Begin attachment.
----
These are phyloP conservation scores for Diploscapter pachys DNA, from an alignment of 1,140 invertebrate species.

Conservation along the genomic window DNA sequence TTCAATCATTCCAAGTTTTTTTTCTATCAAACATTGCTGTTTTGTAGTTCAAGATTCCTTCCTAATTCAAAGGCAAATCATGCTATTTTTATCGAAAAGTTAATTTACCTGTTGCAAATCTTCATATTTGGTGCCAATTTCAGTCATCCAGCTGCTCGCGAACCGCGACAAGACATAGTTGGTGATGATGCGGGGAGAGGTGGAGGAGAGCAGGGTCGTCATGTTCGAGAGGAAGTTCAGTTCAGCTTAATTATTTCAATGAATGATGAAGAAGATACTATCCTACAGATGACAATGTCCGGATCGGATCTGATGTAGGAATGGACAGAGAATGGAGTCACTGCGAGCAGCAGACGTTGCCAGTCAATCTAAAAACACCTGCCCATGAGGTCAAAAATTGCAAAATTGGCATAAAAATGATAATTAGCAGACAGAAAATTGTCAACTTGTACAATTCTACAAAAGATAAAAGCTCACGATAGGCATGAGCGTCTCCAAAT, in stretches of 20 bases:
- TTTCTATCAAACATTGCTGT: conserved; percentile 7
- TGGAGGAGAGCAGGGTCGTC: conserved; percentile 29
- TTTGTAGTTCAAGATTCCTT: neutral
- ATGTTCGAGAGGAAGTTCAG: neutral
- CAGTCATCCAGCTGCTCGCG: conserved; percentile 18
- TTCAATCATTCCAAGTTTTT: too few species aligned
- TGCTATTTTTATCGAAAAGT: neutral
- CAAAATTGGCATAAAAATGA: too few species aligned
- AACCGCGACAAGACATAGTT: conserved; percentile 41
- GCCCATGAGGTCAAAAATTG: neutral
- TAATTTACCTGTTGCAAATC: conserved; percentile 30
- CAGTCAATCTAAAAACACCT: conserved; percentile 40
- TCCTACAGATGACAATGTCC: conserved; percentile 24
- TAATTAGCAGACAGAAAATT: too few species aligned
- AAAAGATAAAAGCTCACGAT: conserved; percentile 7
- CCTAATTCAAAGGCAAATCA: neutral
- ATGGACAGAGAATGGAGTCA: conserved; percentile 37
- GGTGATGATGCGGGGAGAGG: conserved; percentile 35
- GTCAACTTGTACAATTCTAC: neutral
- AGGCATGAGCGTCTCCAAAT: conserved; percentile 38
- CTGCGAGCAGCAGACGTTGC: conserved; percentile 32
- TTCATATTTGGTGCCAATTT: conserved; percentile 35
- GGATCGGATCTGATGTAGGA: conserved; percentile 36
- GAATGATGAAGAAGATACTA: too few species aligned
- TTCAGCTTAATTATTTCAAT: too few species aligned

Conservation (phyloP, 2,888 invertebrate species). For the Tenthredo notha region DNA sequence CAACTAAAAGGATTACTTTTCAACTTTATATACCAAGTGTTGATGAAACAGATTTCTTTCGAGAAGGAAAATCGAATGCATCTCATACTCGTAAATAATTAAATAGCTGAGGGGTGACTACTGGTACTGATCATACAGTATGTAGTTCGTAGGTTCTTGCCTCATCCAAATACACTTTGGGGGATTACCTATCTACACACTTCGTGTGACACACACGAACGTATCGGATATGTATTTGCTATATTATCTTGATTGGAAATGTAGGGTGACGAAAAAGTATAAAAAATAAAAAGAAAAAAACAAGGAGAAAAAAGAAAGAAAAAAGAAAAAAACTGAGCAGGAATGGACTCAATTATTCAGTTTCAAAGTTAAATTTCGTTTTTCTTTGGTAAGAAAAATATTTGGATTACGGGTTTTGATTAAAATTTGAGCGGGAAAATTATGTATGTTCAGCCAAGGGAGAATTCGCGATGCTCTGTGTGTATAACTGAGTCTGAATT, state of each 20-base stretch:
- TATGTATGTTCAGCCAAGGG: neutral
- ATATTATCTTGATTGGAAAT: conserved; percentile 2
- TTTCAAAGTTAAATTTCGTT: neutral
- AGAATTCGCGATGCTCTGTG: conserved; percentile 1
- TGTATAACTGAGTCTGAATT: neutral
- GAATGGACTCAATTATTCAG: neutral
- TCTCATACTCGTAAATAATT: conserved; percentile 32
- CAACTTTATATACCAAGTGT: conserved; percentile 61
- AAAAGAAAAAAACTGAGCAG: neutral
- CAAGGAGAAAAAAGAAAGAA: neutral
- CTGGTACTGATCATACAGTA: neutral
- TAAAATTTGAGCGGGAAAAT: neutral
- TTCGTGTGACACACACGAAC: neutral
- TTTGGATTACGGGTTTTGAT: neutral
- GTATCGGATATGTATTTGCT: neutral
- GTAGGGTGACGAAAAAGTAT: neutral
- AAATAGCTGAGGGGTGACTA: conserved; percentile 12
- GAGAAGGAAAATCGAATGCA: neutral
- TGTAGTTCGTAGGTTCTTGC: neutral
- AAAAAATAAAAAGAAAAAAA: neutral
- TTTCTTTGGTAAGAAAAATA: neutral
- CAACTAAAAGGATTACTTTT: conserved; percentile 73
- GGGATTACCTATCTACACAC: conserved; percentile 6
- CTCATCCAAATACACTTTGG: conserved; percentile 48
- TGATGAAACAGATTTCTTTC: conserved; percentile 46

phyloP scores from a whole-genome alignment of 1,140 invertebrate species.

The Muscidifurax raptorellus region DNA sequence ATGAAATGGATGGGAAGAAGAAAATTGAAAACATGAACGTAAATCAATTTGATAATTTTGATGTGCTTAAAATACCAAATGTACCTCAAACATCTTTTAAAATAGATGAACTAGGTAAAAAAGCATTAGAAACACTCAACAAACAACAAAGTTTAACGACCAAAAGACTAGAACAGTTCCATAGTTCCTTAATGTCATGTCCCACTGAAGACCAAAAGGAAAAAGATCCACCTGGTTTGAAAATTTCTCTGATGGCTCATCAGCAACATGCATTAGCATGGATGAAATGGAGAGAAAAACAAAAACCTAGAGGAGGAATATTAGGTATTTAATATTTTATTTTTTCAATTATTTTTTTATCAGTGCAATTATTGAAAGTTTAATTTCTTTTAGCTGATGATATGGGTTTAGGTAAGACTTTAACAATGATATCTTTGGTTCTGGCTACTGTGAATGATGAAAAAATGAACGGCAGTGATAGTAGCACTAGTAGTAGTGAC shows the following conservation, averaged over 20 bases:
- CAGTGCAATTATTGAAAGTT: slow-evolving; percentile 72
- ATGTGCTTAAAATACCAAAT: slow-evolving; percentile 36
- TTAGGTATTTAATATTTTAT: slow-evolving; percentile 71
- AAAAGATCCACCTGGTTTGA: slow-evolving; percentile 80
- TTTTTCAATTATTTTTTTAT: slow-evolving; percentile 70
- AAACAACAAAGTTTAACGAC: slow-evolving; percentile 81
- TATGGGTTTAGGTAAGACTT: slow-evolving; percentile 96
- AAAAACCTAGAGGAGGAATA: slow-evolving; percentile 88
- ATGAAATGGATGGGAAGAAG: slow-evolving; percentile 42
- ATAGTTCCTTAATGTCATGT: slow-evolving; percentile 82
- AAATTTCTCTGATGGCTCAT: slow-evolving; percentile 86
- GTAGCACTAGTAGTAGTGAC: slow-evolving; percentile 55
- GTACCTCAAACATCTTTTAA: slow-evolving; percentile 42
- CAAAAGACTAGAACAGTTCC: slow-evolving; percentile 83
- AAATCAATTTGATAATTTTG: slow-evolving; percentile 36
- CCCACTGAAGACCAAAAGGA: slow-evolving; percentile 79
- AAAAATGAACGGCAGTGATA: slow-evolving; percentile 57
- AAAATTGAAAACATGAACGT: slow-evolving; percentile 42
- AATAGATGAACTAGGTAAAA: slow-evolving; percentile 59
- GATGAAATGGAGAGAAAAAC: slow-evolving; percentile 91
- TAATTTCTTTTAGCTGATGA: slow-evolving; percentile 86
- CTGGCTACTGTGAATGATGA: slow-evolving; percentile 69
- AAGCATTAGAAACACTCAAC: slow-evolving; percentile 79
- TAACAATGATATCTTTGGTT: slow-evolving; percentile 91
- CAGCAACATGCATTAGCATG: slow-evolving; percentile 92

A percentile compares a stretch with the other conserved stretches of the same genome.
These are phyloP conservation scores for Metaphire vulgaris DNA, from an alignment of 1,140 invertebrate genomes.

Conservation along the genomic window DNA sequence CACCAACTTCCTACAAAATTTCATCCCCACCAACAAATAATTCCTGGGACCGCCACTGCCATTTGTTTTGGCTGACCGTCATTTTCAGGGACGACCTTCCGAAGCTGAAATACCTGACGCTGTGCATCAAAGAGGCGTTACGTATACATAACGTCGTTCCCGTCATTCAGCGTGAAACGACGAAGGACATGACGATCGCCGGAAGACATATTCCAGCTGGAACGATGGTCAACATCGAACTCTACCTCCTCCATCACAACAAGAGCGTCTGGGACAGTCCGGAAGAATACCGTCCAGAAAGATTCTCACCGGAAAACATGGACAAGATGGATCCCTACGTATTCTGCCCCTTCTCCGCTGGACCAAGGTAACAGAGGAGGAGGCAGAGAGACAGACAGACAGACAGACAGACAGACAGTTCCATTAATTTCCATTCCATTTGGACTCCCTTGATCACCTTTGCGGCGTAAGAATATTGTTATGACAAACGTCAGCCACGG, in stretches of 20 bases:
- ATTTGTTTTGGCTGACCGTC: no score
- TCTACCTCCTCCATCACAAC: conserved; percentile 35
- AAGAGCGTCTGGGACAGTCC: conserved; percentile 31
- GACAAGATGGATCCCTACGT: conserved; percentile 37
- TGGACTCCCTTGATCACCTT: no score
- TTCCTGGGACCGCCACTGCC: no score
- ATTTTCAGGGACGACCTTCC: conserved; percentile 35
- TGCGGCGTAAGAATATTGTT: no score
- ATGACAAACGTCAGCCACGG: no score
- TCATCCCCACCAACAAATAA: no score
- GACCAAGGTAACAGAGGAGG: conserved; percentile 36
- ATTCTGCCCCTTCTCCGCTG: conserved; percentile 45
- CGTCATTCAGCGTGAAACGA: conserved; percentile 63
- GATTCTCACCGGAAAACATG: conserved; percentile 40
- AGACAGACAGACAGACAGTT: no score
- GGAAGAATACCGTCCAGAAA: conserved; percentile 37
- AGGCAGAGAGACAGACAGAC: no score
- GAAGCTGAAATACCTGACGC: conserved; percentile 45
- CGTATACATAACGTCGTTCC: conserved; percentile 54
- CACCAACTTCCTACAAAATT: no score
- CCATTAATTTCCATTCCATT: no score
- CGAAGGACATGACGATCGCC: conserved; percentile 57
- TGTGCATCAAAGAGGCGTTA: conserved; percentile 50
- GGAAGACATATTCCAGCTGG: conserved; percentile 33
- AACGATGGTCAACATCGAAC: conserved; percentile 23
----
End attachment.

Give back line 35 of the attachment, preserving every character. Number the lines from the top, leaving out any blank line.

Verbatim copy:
- TCTCATACTCGTAAATAATT: conserved; percentile 32